Paul Myron Anthony Linebarger (photo ©Rosana Hart, Hartworks, Inc.), this was his real name, was born on July 11, 1913 in Milwaukee, Wisconsin. His father was a lawyer and activist with strong ties to China and, in particular, its nationalists, so much that the father of the Chinese nationalist Sun Yat-sen was young Paul’s godfather.
When he was a child, Paul Linebarger had already great problems to his sight: he became completely blind in his right eye and an infection limited his left eye’s vision. Despite these problems, since his family moved to various countries he ended up speaking six languages and at 23 he received a Ph.D. in political science at Johns Hopkins University.
The ties with China deeply influenced Paul Linebarger’s life. For several years he taught at Duke University and published several political essays in the Far East. In 1936 he married Margaret Snow, by whom he had two daughters. The marriage lasted until 1949.
During World War II, Paul Linebarger served in the U.S. Army working as a consultant in the creation of the United States Office of War Information and the Operation Planning and Intelligence Board, also in the organization of a section devoted to psychological warfare.
During the war years, Paul Linebarger also worked on the coordination of the military intelligence in China, operating as contact with the Chinese nationalists. Thanks to his old contacts, he also became confident of their leader Chiang Kai-shek. His work continued after the end of World War II by providing advice to the British armed forces during the Malaysian Emergency and to the American armed forces during the Korean War. In those years he also managed to publish his first novels of different genres under the pen names Felix C. Forrest and Carmichael Smith.
In 1950, Paul Linebarger married Genevieve Collins and they had several children. In the same year he published his first science fiction story, signed with the pen name Cordwainer Smith with which he’s known in the world of science fiction, titled “Scanners Live in Vain”. His stories make up the fictional universe of the Instrumentality of Man, in which civilization is rebuilt after a nuclear disaster.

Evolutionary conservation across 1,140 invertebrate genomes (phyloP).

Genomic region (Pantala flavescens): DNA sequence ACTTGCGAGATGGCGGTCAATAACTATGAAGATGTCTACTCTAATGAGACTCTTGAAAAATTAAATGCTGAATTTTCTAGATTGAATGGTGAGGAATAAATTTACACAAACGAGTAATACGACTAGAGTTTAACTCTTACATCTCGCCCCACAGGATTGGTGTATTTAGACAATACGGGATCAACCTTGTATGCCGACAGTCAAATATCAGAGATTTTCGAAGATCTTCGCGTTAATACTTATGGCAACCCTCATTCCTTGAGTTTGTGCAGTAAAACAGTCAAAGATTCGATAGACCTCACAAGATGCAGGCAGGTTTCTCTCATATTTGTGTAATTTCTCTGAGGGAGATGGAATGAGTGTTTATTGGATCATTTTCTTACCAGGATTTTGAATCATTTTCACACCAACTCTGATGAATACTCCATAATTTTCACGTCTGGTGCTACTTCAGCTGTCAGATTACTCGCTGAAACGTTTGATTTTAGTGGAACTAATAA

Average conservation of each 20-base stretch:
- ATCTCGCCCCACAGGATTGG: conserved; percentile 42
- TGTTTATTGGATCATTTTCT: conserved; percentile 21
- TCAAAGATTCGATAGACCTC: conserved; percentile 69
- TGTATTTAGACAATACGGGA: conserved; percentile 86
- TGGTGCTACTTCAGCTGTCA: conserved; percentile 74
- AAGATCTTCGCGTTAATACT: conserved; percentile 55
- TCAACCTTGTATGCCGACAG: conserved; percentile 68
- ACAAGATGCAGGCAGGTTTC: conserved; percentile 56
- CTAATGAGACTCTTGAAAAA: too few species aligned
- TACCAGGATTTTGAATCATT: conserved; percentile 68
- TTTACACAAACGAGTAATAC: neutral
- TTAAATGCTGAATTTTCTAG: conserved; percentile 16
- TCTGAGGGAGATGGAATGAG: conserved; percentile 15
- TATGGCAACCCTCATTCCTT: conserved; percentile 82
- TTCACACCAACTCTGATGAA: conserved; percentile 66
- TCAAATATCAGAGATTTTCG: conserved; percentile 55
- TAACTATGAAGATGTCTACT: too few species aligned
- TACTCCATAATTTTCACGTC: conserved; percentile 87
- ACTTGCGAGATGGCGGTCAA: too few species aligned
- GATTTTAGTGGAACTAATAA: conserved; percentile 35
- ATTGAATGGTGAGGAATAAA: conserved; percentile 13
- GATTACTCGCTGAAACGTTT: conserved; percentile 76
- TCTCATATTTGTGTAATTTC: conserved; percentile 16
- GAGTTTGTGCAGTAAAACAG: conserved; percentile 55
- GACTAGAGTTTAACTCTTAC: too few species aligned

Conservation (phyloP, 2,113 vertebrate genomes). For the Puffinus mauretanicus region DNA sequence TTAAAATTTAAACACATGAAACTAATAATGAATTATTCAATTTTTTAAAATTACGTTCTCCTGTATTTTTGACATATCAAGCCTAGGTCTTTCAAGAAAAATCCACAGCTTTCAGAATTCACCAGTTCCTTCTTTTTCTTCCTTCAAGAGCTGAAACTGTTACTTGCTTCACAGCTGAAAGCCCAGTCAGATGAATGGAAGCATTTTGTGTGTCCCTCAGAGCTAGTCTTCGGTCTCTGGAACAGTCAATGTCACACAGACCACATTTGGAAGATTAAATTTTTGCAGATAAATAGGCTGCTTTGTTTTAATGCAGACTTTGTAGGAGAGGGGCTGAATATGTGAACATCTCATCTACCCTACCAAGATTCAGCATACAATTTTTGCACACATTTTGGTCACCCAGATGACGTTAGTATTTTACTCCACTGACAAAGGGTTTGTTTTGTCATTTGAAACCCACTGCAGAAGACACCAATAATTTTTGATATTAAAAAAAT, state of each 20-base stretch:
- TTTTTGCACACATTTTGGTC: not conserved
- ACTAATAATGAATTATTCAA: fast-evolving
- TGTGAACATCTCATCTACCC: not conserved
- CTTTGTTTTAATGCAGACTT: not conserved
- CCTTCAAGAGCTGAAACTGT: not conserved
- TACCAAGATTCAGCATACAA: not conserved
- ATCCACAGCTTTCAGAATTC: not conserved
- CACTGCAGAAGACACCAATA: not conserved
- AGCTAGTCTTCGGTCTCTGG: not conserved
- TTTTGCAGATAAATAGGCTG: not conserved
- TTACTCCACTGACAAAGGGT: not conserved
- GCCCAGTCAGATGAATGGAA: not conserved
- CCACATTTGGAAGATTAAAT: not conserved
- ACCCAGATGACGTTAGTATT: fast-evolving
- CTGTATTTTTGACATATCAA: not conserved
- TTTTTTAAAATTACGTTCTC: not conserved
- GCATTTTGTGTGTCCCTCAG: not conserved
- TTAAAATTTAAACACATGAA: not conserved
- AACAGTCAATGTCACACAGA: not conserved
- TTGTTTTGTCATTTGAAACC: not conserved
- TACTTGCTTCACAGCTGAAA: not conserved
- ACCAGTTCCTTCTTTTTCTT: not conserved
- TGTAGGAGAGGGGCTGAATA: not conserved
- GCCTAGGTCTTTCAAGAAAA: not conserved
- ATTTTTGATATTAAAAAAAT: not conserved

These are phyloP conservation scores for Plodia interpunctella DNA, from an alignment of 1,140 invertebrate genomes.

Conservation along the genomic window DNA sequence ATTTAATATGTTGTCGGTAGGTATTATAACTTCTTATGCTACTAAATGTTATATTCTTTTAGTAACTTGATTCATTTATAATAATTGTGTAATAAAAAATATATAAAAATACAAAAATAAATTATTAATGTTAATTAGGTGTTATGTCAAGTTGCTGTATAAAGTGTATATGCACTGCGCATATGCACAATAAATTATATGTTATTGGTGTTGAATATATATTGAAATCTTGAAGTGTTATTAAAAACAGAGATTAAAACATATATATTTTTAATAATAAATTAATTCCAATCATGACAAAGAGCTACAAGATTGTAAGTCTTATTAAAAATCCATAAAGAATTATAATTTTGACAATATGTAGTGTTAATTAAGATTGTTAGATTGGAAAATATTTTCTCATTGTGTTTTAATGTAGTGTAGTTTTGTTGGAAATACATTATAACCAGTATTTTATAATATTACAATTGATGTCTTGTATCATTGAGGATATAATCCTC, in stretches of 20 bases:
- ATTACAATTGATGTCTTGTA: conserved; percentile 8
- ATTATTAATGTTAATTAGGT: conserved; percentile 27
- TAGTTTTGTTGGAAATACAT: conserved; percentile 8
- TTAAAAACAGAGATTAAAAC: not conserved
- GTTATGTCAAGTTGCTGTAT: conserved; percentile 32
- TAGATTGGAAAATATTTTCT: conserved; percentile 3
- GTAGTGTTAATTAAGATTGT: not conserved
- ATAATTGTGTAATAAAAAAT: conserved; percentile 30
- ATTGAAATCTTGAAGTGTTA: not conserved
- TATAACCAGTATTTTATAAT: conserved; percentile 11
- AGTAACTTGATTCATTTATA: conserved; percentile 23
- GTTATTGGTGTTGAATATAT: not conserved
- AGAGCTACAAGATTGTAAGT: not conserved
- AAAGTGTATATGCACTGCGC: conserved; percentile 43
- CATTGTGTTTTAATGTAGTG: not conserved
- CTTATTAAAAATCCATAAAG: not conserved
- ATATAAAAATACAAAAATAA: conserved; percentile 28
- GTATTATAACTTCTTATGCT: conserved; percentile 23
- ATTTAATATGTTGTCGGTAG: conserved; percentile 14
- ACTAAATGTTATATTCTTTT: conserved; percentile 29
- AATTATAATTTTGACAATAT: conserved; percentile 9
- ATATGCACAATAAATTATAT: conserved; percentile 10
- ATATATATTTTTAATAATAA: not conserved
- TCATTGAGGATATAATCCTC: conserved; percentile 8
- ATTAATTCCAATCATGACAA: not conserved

Over thousands of years, are created the Underpeople, animals genetically modified to reach an intellectual level equivalent to that of humans. They’re discriminated against but eventually they get equal rights. To this cycle belongs the only science fiction novel by Cordwainer Smith, “Norstrilia”, obtained in 1975 by joining two shorter novels: “The Planet Buyer” (1964) and “The Underpeople” (1968).
Unfortunately, Linebarger / Smith died on August 6, 1966 due to a heart attack. He wasn’t a career soldier but having served for several time in the U.S. armed forces had reached the rank of colonel and was buried in the military Arlington National Cemetery.
Paul Linebarger was a person who had out of ordinary experiences and you can see that in the science fiction stories signed as Cordwainer Smith. In the stories of the Instrumentality of Man he used a style influenced by the Chinese stories, as if they were telling the legends of the distant future instead of the past with the Underpeople instead of ghosts and other supernatural creatures. This made him a truly unique and unrepeatable author even though he has influenced writers of later generations.